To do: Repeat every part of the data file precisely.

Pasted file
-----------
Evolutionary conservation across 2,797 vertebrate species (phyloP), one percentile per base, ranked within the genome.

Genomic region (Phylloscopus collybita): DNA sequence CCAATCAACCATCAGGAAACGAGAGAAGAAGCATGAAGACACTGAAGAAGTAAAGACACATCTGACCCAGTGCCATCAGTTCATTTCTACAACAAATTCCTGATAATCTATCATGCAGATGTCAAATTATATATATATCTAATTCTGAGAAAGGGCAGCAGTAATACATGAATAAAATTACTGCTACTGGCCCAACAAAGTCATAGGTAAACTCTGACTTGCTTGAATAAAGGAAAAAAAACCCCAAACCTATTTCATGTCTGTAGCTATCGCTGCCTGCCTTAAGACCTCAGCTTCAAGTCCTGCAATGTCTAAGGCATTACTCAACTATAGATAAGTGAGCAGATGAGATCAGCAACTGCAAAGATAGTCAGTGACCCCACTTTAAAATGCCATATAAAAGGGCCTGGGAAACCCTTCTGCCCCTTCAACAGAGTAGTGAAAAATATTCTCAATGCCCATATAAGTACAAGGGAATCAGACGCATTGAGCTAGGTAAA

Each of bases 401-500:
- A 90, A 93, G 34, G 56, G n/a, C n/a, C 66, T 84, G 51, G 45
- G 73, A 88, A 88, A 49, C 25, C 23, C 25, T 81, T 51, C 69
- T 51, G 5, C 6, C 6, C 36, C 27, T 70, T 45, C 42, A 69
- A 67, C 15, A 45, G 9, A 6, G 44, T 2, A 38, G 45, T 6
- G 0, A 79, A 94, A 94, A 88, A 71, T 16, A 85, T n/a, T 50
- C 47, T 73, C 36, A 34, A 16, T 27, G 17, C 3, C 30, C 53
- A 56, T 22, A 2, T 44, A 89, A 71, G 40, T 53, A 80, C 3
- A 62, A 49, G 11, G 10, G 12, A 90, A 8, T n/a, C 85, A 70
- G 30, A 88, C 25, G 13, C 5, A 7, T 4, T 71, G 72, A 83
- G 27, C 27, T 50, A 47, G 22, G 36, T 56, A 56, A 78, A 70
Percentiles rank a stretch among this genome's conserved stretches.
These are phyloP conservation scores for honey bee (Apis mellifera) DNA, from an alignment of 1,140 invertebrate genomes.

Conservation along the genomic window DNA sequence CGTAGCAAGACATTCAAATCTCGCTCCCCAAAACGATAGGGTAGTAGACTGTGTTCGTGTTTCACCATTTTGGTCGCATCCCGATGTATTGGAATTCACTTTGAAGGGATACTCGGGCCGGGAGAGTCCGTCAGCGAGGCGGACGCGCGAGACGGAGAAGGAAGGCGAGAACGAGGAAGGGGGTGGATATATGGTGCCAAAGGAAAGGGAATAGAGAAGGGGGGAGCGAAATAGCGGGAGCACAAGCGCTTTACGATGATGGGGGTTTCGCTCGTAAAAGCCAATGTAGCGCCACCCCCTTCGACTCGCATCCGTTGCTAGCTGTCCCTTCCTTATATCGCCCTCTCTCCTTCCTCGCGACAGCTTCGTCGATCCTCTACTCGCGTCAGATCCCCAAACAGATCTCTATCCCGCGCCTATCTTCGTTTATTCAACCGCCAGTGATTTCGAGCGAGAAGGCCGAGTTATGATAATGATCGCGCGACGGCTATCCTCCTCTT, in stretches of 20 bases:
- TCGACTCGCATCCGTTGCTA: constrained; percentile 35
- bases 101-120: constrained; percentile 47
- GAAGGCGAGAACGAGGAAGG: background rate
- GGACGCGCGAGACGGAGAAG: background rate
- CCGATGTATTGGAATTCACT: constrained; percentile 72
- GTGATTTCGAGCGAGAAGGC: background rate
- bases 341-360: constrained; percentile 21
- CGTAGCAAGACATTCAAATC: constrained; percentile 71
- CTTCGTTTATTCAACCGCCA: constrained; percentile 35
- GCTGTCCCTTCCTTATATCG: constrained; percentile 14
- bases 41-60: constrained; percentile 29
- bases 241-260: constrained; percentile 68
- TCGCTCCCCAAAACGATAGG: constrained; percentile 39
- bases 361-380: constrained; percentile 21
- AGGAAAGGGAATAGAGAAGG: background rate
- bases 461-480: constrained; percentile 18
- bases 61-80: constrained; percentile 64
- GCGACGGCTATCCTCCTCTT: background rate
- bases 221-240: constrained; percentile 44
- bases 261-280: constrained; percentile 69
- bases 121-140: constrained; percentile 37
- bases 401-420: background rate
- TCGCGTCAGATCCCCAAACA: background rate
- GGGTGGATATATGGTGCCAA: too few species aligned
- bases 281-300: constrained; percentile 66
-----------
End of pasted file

Evolutionary conservation across 2,797 vertebrate species (phyloP), one percentile per base, ranked within the genome.

Genomic region (Phylloscopus collybita): DNA sequence CCAATCAACCATCAGGAAACGAGAGAAGAAGCATGAAGACACTGAAGAAGTAAAGACACATCTGACCCAGTGCCATCAGTTCATTTCTACAACAAATTCCTGATAATCTATCATGCAGATGTCAAATTATATATATATCTAATTCTGAGAAAGGGCAGCAGTAATACATGAATAAAATTACTGCTACTGGCCCAACAAAGTCATAGGTAAACTCTGACTTGCTTGAATAAAGGAAAAAAAACCCCAAACCTATTTCATGTCTGTAGCTATCGCTGCCTGCCTTAAGACCTCAGCTTCAAGTCCTGCAATGTCTAAGGCATTACTCAACTATAGATAAGTGAGCAGATGAGATCAGCAACTGCAAAGATAGTCAGTGACCCCACTTTAAAATGCCATATAAAAGGGCCTGGGAAACCCTTCTGCCCCTTCAACAGAGTAGTGAAAAATATTCTCAATGCCCATATAAGTACAAGGGAATCAGACGCATTGAGCTAGGTAAA

Each of bases 401-500:
- A 90, A 93, G 34, G 56, G n/a, C n/a, C 66, T 84, G 51, G 45
- G 73, A 88, A 88, A 49, C 25, C 23, C 25, T 81, T 51, C 69
- T 51, G 5, C 6, C 6, C 36, C 27, T 70, T 45, C 42, A 69
- A 67, C 15, A 45, G 9, A 6, G 44, T 2, A 38, G 45, T 6
- G 0, A 79, A 94, A 94, A 88, A 71, T 16, A 85, T n/a, T 50
- C 47, T 73, C 36, A 34, A 16, T 27, G 17, C 3, C 30, C 53
- A 56, T 22, A 2, T 44, A 89, A 71, G 40, T 53, A 80, C 3
- A 62, A 49, G 11, G 10, G 12, A 90, A 8, T n/a, C 85, A 70
- G 30, A 88, C 25, G 13, C 5, A 7, T 4, T 71, G 72, A 83
- G 27, C 27, T 50, A 47, G 22, G 36, T 56, A 56, A 78, A 70
Percentiles rank a stretch among this genome's conserved stretches.
These are phyloP conservation scores for honey bee (Apis mellifera) DNA, from an alignment of 1,140 invertebrate genomes.

Conservation along the genomic window DNA sequence CGTAGCAAGACATTCAAATCTCGCTCCCCAAAACGATAGGGTAGTAGACTGTGTTCGTGTTTCACCATTTTGGTCGCATCCCGATGTATTGGAATTCACTTTGAAGGGATACTCGGGCCGGGAGAGTCCGTCAGCGAGGCGGACGCGCGAGACGGAGAAGGAAGGCGAGAACGAGGAAGGGGGTGGATATATGGTGCCAAAGGAAAGGGAATAGAGAAGGGGGGAGCGAAATAGCGGGAGCACAAGCGCTTTACGATGATGGGGGTTTCGCTCGTAAAAGCCAATGTAGCGCCACCCCCTTCGACTCGCATCCGTTGCTAGCTGTCCCTTCCTTATATCGCCCTCTCTCCTTCCTCGCGACAGCTTCGTCGATCCTCTACTCGCGTCAGATCCCCAAACAGATCTCTATCCCGCGCCTATCTTCGTTTATTCAACCGCCAGTGATTTCGAGCGAGAAGGCCGAGTTATGATAATGATCGCGCGACGGCTATCCTCCTCTT, in stretches of 20 bases:
- TCGACTCGCATCCGTTGCTA: constrained; percentile 35
- bases 101-120: constrained; percentile 47
- GAAGGCGAGAACGAGGAAGG: background rate
- GGACGCGCGAGACGGAGAAG: background rate
- CCGATGTATTGGAATTCACT: constrained; percentile 72
- GTGATTTCGAGCGAGAAGGC: background rate
- bases 341-360: constrained; percentile 21
- CGTAGCAAGACATTCAAATC: constrained; percentile 71
- CTTCGTTTATTCAACCGCCA: constrained; percentile 35
- GCTGTCCCTTCCTTATATCG: constrained; percentile 14
- bases 41-60: constrained; percentile 29
- bases 241-260: constrained; percentile 68
- TCGCTCCCCAAAACGATAGG: constrained; percentile 39
- bases 361-380: constrained; percentile 21
- AGGAAAGGGAATAGAGAAGG: background rate
- bases 461-480: constrained; percentile 18
- bases 61-80: constrained; percentile 64
- GCGACGGCTATCCTCCTCTT: background rate
- bases 221-240: constrained; percentile 44
- bases 261-280: constrained; percentile 69
- bases 121-140: constrained; percentile 37
- bases 401-420: background rate
- TCGCGTCAGATCCCCAAACA: background rate
- GGGTGGATATATGGTGCCAA: too few species aligned
- bases 281-300: constrained; percentile 66